8. Frank Dawson says

    Korean cuisine is delicious. As a Texan, I enjoy taking other region’s grilling recipes and mash it with Texas barbecue cuisine. Unfortunately, for those on low glycemic or no-sugar diets, Korean cuisine has many recipes that include sugar, sugar syrups and honey. There is really not reason people on these diets should shy away from making Korean recipes such as this delicious spin on Kalbi at home. Just leave out the sugar or glucose ingredients OR do as I do and replace them with low glycemic, fruit alternatives such as Granny Smith Apples, natural apple juice, etc.

    That is how I adapted this recipe and it worked fine. In fact, there was less tendency for charring or burning the pork ribs, because of the absence of the sugar and honey.

    Also, you can avoid the sugar levels of store bought Gochujang by using other Asian garlic chilli condiments with zero sugar. I also make my own Doenjang from zero sugar Japanese Aka Miso paste.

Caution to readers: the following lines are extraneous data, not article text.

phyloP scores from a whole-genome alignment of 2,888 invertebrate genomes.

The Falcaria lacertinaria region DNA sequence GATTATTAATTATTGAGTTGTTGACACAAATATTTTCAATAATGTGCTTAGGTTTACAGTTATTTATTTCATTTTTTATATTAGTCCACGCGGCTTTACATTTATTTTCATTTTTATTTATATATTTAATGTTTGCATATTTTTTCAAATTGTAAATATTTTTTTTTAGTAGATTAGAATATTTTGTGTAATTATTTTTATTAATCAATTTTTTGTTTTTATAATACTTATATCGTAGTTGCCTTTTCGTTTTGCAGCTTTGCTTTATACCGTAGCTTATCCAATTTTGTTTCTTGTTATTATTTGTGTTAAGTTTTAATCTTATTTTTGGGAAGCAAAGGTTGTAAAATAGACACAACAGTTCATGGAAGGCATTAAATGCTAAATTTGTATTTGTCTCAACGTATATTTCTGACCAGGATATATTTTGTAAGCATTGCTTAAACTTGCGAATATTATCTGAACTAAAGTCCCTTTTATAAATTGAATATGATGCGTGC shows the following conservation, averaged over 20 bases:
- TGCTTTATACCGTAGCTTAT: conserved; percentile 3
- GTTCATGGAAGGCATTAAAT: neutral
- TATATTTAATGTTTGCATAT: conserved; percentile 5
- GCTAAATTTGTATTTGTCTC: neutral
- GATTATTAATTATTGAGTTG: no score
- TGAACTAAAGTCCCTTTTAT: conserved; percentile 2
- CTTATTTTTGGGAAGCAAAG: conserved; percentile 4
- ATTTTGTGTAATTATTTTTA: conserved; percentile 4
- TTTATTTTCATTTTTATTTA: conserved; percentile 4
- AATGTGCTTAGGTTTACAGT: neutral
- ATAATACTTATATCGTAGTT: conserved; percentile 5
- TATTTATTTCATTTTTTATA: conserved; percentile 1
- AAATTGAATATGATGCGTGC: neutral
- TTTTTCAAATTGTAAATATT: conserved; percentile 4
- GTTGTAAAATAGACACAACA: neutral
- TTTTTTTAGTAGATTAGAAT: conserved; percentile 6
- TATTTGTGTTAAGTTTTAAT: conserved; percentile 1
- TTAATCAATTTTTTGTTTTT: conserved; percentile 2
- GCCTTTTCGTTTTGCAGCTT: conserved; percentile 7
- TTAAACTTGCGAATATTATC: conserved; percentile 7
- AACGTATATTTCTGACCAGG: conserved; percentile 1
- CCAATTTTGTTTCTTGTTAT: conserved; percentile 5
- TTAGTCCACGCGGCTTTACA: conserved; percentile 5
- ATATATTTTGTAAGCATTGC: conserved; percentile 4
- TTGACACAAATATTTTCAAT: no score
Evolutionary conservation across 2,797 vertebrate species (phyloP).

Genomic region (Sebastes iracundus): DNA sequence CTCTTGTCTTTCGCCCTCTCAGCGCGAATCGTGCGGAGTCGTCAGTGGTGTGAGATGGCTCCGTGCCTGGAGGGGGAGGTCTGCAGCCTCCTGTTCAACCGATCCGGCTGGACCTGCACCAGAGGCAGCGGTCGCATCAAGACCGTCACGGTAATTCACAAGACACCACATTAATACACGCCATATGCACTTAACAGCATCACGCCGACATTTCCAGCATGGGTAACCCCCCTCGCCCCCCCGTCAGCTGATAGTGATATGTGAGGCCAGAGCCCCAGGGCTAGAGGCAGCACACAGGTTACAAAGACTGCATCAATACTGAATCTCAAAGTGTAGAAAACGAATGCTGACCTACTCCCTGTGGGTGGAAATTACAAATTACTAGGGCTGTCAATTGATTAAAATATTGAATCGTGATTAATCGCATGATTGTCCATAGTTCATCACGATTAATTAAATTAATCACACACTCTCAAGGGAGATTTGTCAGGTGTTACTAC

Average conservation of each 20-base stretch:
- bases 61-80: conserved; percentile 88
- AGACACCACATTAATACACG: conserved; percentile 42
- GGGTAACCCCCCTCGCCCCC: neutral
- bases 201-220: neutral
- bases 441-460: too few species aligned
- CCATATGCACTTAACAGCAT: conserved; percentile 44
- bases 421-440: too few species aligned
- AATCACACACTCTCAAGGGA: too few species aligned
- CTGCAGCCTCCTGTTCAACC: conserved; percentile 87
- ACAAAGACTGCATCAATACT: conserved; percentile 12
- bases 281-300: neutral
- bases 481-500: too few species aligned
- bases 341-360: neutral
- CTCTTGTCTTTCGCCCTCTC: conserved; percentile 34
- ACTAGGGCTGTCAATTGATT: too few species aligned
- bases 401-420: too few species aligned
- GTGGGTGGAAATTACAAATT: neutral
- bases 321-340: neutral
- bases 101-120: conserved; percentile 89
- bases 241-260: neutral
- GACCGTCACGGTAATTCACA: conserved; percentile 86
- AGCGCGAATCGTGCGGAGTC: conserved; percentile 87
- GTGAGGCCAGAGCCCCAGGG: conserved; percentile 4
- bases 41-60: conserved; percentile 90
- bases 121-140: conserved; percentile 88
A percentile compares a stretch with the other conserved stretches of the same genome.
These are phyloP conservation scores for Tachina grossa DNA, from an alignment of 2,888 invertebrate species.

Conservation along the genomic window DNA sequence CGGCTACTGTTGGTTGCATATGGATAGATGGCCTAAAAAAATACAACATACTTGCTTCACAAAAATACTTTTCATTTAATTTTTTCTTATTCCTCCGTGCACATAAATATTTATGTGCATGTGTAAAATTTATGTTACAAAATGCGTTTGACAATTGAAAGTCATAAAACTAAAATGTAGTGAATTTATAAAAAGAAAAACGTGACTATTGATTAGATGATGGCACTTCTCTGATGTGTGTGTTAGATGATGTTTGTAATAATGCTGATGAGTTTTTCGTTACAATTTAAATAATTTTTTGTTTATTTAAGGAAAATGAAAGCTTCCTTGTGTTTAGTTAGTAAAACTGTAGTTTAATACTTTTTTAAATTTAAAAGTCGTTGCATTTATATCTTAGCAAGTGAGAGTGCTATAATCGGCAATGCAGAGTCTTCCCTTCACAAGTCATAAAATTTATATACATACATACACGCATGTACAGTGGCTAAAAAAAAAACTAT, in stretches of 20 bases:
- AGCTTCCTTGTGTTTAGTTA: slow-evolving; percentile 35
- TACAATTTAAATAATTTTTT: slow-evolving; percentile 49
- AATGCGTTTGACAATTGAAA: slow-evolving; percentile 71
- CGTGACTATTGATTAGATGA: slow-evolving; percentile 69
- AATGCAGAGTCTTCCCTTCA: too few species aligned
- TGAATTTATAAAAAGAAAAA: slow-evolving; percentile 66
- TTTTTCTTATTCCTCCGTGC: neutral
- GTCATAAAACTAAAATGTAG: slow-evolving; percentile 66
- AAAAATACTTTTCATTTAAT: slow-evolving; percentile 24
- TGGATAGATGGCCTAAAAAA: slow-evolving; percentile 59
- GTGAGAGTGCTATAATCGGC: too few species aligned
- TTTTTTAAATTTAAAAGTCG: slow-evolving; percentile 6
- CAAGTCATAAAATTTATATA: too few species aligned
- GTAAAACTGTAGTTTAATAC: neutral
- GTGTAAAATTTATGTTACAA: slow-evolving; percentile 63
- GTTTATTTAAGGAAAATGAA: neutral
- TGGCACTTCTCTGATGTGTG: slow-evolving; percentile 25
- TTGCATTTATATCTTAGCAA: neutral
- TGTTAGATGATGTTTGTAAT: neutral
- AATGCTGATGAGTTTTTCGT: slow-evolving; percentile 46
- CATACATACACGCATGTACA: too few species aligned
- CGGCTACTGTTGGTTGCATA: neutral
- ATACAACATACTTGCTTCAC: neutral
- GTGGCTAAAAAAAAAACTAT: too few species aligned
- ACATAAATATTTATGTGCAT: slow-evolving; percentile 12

Providing recipe notes with dietary alternatives for those on diets or with illnesses that preclude sugar would be a wise and helpful addition to your recipes.

  9. Loving Korean food and living in Puerto Rico is not the best combo. There is only ONE Korean food place, and it’s food truck. Happy I stumbled across your site, I’ll update my comment to let you know how it turns out πŸ™‚

  10. Hi there,

    You mentioned that you baste with a sauce…

    I don’t see a recipe for a sauce.. or are you basting with the leftover marinade..

    I love Korean BBQ and am for sure gonna try the spicy marinade!

  11. I made this recipe this evening and must admit that i was seriously disappointed. I marinated overnight, cooked covered at 325Β° for 90 minutes, broiled with leftover marinade, and . . . . . . . . .flat. I love Korean food and literally can’t think of any food I don’t like, but this, while not bad, just didn’t pop. No exotic or interesting flavors.

    • Sorry to hear that, Earl! Which marinade did you use – sweet and savory or spicy? Did you use all the ingredients in the amounts the recipe calls for? I’m trying to figure out what happened with yours. As you can see, there are many positive feedback by others in this comment section.